|Cover by Mahmud Asrar, Dave McCaig|
Supergirl #7 (March 21, 2012)
Writer: Michael Green, Mike Johnson
Penciller: Mahmud Asrar
Colorist: Dave McCaig
Letterer: Rob Leigh
Supergirl has been a character that I have been vaguely interested in ever since I saw my very first episode of Justice League Unlimited, “Fearful Symmetry.” If you haven’t seen this show or this episode, do yourself a favor and do so now. Aside from being an all-around solid work of animation and writing, it also introduced me to some of my now favorite characters, Green Arrow and the Question. Supergirl, though the focus of this episode, only piqued my interested slightly, sad to say. Therefore, I was terribly happy to read Supergirl #7 and find myself loving it.
If you’re looking for a comic book filled with action and awesome fight sequences, then you should probably pick this one up if you haven’t already. Supergirl #7 opens right in the middle of an intense fight between Supergirl and a group of genetically modified aliens, the Worldkillers. Created in a lab by Kryptonian scientists, these Worldkillers are hungry to destroy, discover their true heritages and seek revenge on the Kryptonians who stole them from their home worlds. They now set their sights on Earth as it houses the last Kryptonians.
As a new reader, rushing into an established fight sequence should have lost me. Instead, the central Worldkiller, Reign’s, exposition to Supergirl was surprisingly succinct and clarifying. I knew whom Supergirl was fighting, why and exactly what the costs were. Reign, unlike other verbose villains, did not go on and on about her anger or her detailed plans for Earth’s demolition. She was to the point and rather articulate. Also, she could be surprisingly frightening, for a genetically modified alien.
Overall, this entire comic book was one long fight scene but a well-written and suspenseful one. This was a battle that Supergirl worked very, very hard to win and her struggles throughout the fight seemed very plausible and often painful.
It was just refreshing to see a fight sequence in which the hero is both outnumbered and frankly, not a whole lot stronger than her opponents. Instead, Supergirl relied both on her strength and her cunning to outsmart and win this fight, which was just so awesome.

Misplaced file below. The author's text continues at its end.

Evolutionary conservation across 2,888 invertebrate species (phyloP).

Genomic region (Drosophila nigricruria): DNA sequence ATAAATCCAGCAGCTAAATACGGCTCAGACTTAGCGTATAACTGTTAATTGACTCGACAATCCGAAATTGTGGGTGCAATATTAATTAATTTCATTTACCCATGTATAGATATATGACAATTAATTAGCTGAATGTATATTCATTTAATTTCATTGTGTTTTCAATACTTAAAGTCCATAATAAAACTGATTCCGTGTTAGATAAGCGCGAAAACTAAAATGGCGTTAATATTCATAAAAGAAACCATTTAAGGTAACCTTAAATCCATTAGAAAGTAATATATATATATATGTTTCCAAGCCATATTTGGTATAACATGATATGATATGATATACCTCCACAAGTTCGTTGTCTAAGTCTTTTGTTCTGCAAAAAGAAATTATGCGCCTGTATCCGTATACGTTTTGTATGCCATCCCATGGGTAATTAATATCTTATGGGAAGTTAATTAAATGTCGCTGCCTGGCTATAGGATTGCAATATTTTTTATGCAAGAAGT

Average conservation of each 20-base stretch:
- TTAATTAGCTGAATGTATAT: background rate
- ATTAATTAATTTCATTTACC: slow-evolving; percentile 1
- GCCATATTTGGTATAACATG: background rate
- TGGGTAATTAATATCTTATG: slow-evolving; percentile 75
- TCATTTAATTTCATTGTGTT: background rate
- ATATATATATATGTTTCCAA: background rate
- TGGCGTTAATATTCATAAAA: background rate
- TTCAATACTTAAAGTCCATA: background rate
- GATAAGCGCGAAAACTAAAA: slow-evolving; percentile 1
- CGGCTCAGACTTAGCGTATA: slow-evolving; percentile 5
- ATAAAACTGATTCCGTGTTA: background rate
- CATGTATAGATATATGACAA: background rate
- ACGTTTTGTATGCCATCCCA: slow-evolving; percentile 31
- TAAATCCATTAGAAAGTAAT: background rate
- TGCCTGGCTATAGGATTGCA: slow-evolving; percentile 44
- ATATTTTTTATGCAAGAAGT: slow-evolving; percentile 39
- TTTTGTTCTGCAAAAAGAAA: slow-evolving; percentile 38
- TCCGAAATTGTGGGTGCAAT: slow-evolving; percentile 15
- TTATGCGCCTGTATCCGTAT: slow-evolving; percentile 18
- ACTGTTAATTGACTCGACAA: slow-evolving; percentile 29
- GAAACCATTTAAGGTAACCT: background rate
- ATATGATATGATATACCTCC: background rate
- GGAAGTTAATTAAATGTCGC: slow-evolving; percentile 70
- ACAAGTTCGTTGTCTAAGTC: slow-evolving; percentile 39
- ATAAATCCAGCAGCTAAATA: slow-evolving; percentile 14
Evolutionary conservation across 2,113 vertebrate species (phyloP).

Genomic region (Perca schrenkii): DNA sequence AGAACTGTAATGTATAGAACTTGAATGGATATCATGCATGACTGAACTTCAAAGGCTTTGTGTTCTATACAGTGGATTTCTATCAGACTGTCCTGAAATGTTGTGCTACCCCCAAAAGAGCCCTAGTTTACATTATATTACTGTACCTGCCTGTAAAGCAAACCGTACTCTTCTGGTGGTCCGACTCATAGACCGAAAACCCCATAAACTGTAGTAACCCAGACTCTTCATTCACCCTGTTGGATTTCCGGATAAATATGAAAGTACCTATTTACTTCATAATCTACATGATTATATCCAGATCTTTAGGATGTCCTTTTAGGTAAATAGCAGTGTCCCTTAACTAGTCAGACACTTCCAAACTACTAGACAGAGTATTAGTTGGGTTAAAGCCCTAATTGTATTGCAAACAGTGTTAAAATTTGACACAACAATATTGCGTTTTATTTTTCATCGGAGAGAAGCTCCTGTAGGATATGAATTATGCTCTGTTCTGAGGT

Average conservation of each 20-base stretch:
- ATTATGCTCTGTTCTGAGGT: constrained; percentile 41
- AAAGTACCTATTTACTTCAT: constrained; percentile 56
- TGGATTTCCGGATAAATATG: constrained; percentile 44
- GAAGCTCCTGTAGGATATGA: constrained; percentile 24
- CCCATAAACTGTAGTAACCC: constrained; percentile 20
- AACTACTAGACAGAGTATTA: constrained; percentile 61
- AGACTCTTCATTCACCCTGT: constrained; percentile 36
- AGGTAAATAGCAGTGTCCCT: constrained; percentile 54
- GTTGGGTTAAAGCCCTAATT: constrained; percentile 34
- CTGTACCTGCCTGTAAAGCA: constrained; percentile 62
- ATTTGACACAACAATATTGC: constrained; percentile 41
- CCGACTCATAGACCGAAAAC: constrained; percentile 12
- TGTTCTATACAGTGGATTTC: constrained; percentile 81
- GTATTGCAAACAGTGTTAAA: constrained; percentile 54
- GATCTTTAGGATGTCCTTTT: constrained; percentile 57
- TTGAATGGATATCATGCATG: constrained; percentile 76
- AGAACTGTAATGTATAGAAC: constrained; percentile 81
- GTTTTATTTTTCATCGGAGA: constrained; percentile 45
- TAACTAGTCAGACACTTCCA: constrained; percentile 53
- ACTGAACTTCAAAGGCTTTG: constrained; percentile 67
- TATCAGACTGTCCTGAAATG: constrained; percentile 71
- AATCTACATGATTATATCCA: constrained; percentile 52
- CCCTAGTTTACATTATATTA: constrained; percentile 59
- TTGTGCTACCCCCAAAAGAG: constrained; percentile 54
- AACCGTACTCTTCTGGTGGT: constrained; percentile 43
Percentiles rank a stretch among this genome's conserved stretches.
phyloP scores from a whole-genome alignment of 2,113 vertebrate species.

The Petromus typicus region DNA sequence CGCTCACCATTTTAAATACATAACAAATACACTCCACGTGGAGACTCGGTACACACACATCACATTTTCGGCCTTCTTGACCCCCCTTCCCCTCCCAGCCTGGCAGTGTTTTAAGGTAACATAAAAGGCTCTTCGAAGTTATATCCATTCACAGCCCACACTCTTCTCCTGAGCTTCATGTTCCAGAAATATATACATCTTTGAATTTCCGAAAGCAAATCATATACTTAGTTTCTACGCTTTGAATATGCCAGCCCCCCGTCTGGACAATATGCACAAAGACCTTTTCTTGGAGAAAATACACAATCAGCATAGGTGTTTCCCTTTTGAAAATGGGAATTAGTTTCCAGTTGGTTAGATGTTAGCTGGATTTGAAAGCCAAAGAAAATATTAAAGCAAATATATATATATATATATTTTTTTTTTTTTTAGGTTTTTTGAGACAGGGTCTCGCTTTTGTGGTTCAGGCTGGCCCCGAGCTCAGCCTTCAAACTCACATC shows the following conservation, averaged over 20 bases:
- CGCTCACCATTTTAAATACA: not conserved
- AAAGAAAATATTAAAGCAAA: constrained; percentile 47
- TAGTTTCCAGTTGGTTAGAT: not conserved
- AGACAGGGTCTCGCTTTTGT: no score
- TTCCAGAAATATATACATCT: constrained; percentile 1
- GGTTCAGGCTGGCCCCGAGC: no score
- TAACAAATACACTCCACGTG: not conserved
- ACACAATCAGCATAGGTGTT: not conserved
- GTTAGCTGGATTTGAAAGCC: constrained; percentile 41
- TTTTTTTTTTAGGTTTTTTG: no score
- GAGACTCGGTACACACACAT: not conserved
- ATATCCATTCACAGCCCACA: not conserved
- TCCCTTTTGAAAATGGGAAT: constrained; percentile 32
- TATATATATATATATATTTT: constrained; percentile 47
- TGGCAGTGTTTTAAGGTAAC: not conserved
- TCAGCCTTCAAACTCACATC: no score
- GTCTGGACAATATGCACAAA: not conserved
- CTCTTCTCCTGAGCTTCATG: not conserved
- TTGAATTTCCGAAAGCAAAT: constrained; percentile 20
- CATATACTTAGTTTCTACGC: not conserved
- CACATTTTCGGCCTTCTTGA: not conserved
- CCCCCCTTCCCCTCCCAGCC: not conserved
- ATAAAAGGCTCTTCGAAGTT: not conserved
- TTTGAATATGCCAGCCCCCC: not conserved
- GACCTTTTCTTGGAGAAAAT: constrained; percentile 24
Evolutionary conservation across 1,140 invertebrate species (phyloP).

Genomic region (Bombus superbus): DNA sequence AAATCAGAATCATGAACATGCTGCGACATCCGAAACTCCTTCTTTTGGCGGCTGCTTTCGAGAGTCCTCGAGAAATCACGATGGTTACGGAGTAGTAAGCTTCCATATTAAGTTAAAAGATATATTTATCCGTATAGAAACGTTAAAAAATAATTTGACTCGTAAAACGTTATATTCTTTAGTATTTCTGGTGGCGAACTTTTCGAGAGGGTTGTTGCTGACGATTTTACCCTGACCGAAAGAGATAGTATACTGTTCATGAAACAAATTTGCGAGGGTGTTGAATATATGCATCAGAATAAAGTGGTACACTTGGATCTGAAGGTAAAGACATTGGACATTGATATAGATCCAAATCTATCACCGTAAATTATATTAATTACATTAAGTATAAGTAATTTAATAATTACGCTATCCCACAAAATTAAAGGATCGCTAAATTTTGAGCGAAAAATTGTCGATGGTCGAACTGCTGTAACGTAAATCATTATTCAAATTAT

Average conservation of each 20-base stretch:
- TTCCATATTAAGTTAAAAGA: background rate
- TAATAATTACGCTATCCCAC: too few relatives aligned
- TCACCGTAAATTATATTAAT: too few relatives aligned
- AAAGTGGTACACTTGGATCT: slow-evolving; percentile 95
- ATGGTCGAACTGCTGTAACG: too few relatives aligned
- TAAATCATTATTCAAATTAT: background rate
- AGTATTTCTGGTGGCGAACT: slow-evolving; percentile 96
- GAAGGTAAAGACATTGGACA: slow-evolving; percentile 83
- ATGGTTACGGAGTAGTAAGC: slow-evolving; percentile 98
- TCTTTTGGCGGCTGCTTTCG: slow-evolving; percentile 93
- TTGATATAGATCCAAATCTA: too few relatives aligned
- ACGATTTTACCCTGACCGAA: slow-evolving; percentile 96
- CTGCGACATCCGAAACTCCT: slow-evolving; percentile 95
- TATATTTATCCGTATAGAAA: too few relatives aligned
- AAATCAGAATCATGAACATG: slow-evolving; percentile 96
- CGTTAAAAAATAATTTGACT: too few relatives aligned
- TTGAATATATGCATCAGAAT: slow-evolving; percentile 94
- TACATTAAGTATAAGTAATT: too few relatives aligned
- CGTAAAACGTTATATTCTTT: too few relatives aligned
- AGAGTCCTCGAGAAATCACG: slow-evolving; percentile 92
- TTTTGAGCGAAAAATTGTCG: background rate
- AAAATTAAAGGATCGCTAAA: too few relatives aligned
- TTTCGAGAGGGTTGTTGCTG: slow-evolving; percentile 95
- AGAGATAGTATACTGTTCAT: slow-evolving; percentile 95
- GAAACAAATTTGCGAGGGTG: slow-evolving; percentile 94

Green and Johnson wrote a Supergirl that I could very well become a huge fan of and enjoy as a reader. She was smart, determined, imperfect, and rightfully proud. By the end, I was thoroughly rooting for her. I even didn’t mind her lack of pants, which could normally bother me in a female super hero costume. I’m often really annoyed by exposed skin in female super hero costumes because it serves absolutely no purpose and only further illustrates these women as sexual objects. And look, there’s been a lot of debate about everything from Wonder Woman’s lack of pants to Huntress’ stomach window but for once, I didn’t find myself rolling my eyes at exposed legs. Asrar drew a costume that was not over-the-top and in fact, managed to make it appear practical. Whether or not it really is, I’m not sure; I keep imaging a lot of skinned knees.
Reign, however, did rock the insane, painful-looking cleavage, which was interesting to note. Was this acceptable because she’s the villain and only bad girls have massive cleavage? Also, she never really fought so much as taunt Supergirl while her counterparts did all the heavy lifting. That was pretty disappointing.
Nonetheless, I thoroughly enjoyed Supergirl #7 and I now find myself the fan of yet another DC female super hero. I care about her and want to know more about her. I just pray that her other comic issues do not lessen or simplify her dynamic awesomeness, which I have seen happen time and again to many of my favorite female comic book characters.